The Ferryman: William Monk
Pace and GRIMM are pleased to present a three-venue exhibition of William Monk’s new paintings and works on paper across both of their spaces in New York and Pace’s East Hampton gallery. The exhibition at Pace’s 510 West 25th Street space and GRIMM’s 54 White Street gallery will run from April 29 to June 11, concurrent with Frieze New York. The East Hampton show will be on view from May 27 to June 5. This expansive presentation will mark Monk’s second exhibition in New York.
Monk is known for his atmospheric, vibrant paintings that feature mysterious and otherworldly forms. His semi- abstract paintings are deeply engaged with the rich tradition and history of the medium. The artist frequently creates works as part of a series, drawing on multifarious sources of inspiration connected to his own experience.
Like his other bodies of work, Monk’s new paintings evade easy categorization and interpretation. As the artist has said, “Only after the work is complete do I become aware of specific past experiences that helped to inform it—perhaps in the same way that a dream picks up on certain conscious moments and twists them.”
On the occasion of the exhibition, Pace Publishing and GRIMM will jointly produce a book featuring an essay by art historian and critic Suzanne Hudson and an interview with the artist conducted by poet John Yau.
GRIMM will present new paintings by Monk at its Tribeca gallery. Embodying the exhibition’s meditations on the afterlife, these icon-like paintings possess a meticulous attention to detail and invite an intimate, mantra-like, contemplative experience for the viewer. Depicting Monk’s invented Ferryman, or figure of death, these works radiate with energy. Part 1960s animation, courtesy of Beatles film animator George Dunning, and part Stanley Kubrick vision, Monk’s Rorschach-inspired works suggest a new sensorial field of contemporary painting. Across all the works in this presentation, Monk proposes a contemporary take on psychedelia and a re-enchantment of painting as a ritualistic, active medium.
Pace Gallery Exhibition
Pace’s presentation will spotlight three installations by Monk at its 510 West 25th Street space and a selection of works on paper and small oil paintings by the artist at its East Hampton gallery. This show will be Monk’s first solo exhibition at Pace’s New York gallery.
Engaged with notions of the afterlife, the large-scale paintings on view at the New York gallery focus on the journey from this life into the next.
Directed through the presentation by way of sight lines and narrative cues, visitors to 510 West 25th Street will embark on an experiential and cinematic journey within the gallery spaces. Groupings of paintings in the exhibition serve as transportive constellations, evoking shamanistic qualities in their content and display.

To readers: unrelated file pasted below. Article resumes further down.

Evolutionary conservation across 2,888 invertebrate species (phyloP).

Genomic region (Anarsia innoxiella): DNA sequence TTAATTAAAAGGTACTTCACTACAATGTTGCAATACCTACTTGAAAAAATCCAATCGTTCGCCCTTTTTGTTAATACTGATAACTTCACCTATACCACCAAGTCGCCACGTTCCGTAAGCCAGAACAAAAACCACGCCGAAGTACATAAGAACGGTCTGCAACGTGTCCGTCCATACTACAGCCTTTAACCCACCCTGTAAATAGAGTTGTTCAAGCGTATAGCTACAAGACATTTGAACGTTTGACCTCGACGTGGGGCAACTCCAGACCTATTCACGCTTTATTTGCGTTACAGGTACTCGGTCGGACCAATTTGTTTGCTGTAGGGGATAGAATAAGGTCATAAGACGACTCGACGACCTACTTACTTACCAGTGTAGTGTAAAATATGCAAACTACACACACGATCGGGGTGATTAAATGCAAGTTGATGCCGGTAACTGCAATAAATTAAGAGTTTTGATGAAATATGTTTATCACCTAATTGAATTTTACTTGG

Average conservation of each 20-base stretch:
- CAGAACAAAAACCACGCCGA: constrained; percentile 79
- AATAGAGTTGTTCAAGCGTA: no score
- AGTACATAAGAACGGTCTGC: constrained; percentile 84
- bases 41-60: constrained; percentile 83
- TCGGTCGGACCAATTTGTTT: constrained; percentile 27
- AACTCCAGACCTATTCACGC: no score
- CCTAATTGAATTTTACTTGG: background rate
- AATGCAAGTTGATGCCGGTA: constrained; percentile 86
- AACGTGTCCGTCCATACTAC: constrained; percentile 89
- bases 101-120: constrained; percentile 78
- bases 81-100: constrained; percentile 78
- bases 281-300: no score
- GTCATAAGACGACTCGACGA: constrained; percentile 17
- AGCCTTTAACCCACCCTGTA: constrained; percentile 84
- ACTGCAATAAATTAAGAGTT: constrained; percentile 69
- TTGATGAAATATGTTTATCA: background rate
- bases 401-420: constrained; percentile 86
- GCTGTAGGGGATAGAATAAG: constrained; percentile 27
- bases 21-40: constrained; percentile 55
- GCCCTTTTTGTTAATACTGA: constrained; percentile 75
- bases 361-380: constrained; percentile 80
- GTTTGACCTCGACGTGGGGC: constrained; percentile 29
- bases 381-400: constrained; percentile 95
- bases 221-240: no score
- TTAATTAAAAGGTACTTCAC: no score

The presentation at Pace in New York will also feature a selection of new tondo paintings by Monk. Hanging suspended in a cloistered space within the gallery, these works reflect the spiritual undertones of the exhibition.
At Pace’s East Hampton space, Monk will showcase a group of works on paper that complement the paintings in his coinciding New York exhibitions, shedding light on another key aspect of his practice. This exhibition will also include a selection of small oil paintings by the artist, drawing further connections between his works on paper and canvas.
William Monk’s (b. 1977, Kingston upon Thames, UK) scenographic works tap into the rich tradition of painting. Monk paints enigmatic and vibrant canvases using starkly divisional compositions. The artist often works in extensive series that gradually evolve over time. His paintings carry irregular intensities of detail, line, foreground, and background.
A sense of repetition breaks down his figuration, creating visual mantras in which the human scale of the work increases this subtlety rather than amplifying the model. This rhythm can be traced throughout Monk’s work, surrendering figurative logic to arrive at something stranger and more powerful. Atmospheric and energetic, Monk’s paintings invite a more direct physical connection, drawing in the space between our inner and outer realms of experience.
William Monk lives and works in New York. He was awarded the Koninklijke Prijs voor Vrije Schilderkunst (Dutch Royal Award for Painting) in 2005 and the Jerwood Contemporary Painters award in 2009. Monk’s work has been exhibited at Pace Gallery, Hong Kong and London; Fries Museum, Leeuwarden, Netherlands; Museum Het Valkhof, Nijmegen, Netherlands; Kunstmuseum, The Hague; Van Gogh Museum, Amsterdam; GRIMM, New York and Amsterdam; James Cohan Gallery, New York; Kohn Gallery, Los Angeles; Norwich University, Norwich; PSL, Leeds; and Summerfield Gallery, Cheltenham, London. His work can be found in the collections of the Kunstmuseum, The Hague; HE Art Museum, Foshan, China; AkzoNobel Art Foundation, Amsterdam; Roberts Institute of Art, London; Fries Museum, Leeuwarden; ING Art Collection, Amsterdam; Whitworth Art Gallery, University of Manchester, Manchester; and in many private collections.